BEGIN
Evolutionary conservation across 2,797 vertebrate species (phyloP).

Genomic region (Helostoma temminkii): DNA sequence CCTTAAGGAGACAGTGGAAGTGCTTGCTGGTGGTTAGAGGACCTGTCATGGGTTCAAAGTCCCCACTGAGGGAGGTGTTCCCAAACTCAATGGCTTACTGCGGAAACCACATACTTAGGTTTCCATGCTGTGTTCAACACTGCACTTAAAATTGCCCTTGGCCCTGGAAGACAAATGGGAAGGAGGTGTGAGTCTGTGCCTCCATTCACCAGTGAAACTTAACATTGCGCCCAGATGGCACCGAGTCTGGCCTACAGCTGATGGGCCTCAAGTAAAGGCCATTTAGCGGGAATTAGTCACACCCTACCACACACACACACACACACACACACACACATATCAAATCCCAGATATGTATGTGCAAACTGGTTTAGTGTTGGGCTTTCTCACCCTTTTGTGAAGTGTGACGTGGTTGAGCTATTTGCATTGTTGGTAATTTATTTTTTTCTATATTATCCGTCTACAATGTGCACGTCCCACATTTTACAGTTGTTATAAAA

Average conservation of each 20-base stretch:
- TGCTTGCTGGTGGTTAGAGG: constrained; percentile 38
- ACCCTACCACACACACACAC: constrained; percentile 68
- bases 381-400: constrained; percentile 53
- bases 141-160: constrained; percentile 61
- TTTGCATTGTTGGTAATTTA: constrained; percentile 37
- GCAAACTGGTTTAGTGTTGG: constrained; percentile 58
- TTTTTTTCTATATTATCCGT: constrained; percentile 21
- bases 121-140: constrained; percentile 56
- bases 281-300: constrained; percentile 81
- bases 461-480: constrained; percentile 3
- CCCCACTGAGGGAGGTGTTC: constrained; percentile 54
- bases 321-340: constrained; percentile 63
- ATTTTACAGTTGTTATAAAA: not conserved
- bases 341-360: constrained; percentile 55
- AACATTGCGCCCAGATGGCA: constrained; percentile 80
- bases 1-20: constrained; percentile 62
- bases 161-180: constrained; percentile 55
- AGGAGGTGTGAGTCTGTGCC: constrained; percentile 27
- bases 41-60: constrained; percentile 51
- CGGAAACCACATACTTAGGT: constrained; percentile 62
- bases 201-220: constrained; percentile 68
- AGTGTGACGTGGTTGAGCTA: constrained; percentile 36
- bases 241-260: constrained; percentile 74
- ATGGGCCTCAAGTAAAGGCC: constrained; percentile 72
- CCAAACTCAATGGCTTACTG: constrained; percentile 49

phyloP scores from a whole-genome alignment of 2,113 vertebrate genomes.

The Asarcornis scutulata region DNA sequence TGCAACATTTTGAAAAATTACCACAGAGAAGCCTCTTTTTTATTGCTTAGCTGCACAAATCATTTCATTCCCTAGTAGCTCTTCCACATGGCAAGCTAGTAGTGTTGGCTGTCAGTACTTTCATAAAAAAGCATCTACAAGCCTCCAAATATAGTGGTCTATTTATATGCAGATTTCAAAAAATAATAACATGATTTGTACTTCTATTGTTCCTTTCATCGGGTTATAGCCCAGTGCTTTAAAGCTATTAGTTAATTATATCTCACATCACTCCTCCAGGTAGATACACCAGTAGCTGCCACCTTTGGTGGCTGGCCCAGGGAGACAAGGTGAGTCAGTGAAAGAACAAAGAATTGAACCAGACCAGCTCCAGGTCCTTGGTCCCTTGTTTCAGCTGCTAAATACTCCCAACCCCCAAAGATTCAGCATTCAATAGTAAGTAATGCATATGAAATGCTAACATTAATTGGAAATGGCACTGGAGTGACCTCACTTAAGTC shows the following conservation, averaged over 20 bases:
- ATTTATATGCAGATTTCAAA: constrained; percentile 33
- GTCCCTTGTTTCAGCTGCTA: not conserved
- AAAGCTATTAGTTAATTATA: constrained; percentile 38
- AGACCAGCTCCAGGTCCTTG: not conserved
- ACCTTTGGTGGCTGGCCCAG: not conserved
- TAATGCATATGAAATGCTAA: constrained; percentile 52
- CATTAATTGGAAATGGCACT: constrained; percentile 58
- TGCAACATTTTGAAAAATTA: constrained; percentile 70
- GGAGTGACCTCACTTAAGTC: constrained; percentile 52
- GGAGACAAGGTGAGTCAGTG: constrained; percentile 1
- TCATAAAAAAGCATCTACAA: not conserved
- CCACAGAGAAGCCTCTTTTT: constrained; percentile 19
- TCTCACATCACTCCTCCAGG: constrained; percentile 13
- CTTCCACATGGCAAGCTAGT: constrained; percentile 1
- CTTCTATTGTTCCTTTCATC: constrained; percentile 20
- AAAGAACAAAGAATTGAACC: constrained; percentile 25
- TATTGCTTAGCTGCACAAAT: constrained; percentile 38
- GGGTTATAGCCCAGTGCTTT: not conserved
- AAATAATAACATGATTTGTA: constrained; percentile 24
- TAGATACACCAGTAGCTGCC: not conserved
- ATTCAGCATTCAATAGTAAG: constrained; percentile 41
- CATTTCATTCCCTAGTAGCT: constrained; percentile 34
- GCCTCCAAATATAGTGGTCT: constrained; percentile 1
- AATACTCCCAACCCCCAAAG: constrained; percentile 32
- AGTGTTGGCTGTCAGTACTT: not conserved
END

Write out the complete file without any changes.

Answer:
Evolutionary conservation across 2,797 vertebrate species (phyloP).

Genomic region (Helostoma temminkii): DNA sequence CCTTAAGGAGACAGTGGAAGTGCTTGCTGGTGGTTAGAGGACCTGTCATGGGTTCAAAGTCCCCACTGAGGGAGGTGTTCCCAAACTCAATGGCTTACTGCGGAAACCACATACTTAGGTTTCCATGCTGTGTTCAACACTGCACTTAAAATTGCCCTTGGCCCTGGAAGACAAATGGGAAGGAGGTGTGAGTCTGTGCCTCCATTCACCAGTGAAACTTAACATTGCGCCCAGATGGCACCGAGTCTGGCCTACAGCTGATGGGCCTCAAGTAAAGGCCATTTAGCGGGAATTAGTCACACCCTACCACACACACACACACACACACACACACACATATCAAATCCCAGATATGTATGTGCAAACTGGTTTAGTGTTGGGCTTTCTCACCCTTTTGTGAAGTGTGACGTGGTTGAGCTATTTGCATTGTTGGTAATTTATTTTTTTCTATATTATCCGTCTACAATGTGCACGTCCCACATTTTACAGTTGTTATAAAA

Average conservation of each 20-base stretch:
- TGCTTGCTGGTGGTTAGAGG: constrained; percentile 38
- ACCCTACCACACACACACAC: constrained; percentile 68
- bases 381-400: constrained; percentile 53
- bases 141-160: constrained; percentile 61
- TTTGCATTGTTGGTAATTTA: constrained; percentile 37
- GCAAACTGGTTTAGTGTTGG: constrained; percentile 58
- TTTTTTTCTATATTATCCGT: constrained; percentile 21
- bases 121-140: constrained; percentile 56
- bases 281-300: constrained; percentile 81
- bases 461-480: constrained; percentile 3
- CCCCACTGAGGGAGGTGTTC: constrained; percentile 54
- bases 321-340: constrained; percentile 63
- ATTTTACAGTTGTTATAAAA: not conserved
- bases 341-360: constrained; percentile 55
- AACATTGCGCCCAGATGGCA: constrained; percentile 80
- bases 1-20: constrained; percentile 62
- bases 161-180: constrained; percentile 55
- AGGAGGTGTGAGTCTGTGCC: constrained; percentile 27
- bases 41-60: constrained; percentile 51
- CGGAAACCACATACTTAGGT: constrained; percentile 62
- bases 201-220: constrained; percentile 68
- AGTGTGACGTGGTTGAGCTA: constrained; percentile 36
- bases 241-260: constrained; percentile 74
- ATGGGCCTCAAGTAAAGGCC: constrained; percentile 72
- CCAAACTCAATGGCTTACTG: constrained; percentile 49

phyloP scores from a whole-genome alignment of 2,113 vertebrate genomes.

The Asarcornis scutulata region DNA sequence TGCAACATTTTGAAAAATTACCACAGAGAAGCCTCTTTTTTATTGCTTAGCTGCACAAATCATTTCATTCCCTAGTAGCTCTTCCACATGGCAAGCTAGTAGTGTTGGCTGTCAGTACTTTCATAAAAAAGCATCTACAAGCCTCCAAATATAGTGGTCTATTTATATGCAGATTTCAAAAAATAATAACATGATTTGTACTTCTATTGTTCCTTTCATCGGGTTATAGCCCAGTGCTTTAAAGCTATTAGTTAATTATATCTCACATCACTCCTCCAGGTAGATACACCAGTAGCTGCCACCTTTGGTGGCTGGCCCAGGGAGACAAGGTGAGTCAGTGAAAGAACAAAGAATTGAACCAGACCAGCTCCAGGTCCTTGGTCCCTTGTTTCAGCTGCTAAATACTCCCAACCCCCAAAGATTCAGCATTCAATAGTAAGTAATGCATATGAAATGCTAACATTAATTGGAAATGGCACTGGAGTGACCTCACTTAAGTC shows the following conservation, averaged over 20 bases:
- ATTTATATGCAGATTTCAAA: constrained; percentile 33
- GTCCCTTGTTTCAGCTGCTA: not conserved
- AAAGCTATTAGTTAATTATA: constrained; percentile 38
- AGACCAGCTCCAGGTCCTTG: not conserved
- ACCTTTGGTGGCTGGCCCAG: not conserved
- TAATGCATATGAAATGCTAA: constrained; percentile 52
- CATTAATTGGAAATGGCACT: constrained; percentile 58
- TGCAACATTTTGAAAAATTA: constrained; percentile 70
- GGAGTGACCTCACTTAAGTC: constrained; percentile 52
- GGAGACAAGGTGAGTCAGTG: constrained; percentile 1
- TCATAAAAAAGCATCTACAA: not conserved
- CCACAGAGAAGCCTCTTTTT: constrained; percentile 19
- TCTCACATCACTCCTCCAGG: constrained; percentile 13
- CTTCCACATGGCAAGCTAGT: constrained; percentile 1
- CTTCTATTGTTCCTTTCATC: constrained; percentile 20
- AAAGAACAAAGAATTGAACC: constrained; percentile 25
- TATTGCTTAGCTGCACAAAT: constrained; percentile 38
- GGGTTATAGCCCAGTGCTTT: not conserved
- AAATAATAACATGATTTGTA: constrained; percentile 24
- TAGATACACCAGTAGCTGCC: not conserved
- ATTCAGCATTCAATAGTAAG: constrained; percentile 41
- CATTTCATTCCCTAGTAGCT: constrained; percentile 34
- GCCTCCAAATATAGTGGTCT: constrained; percentile 1
- AATACTCCCAACCCCCAAAG: constrained; percentile 32
- AGTGTTGGCTGTCAGTACTT: not conserved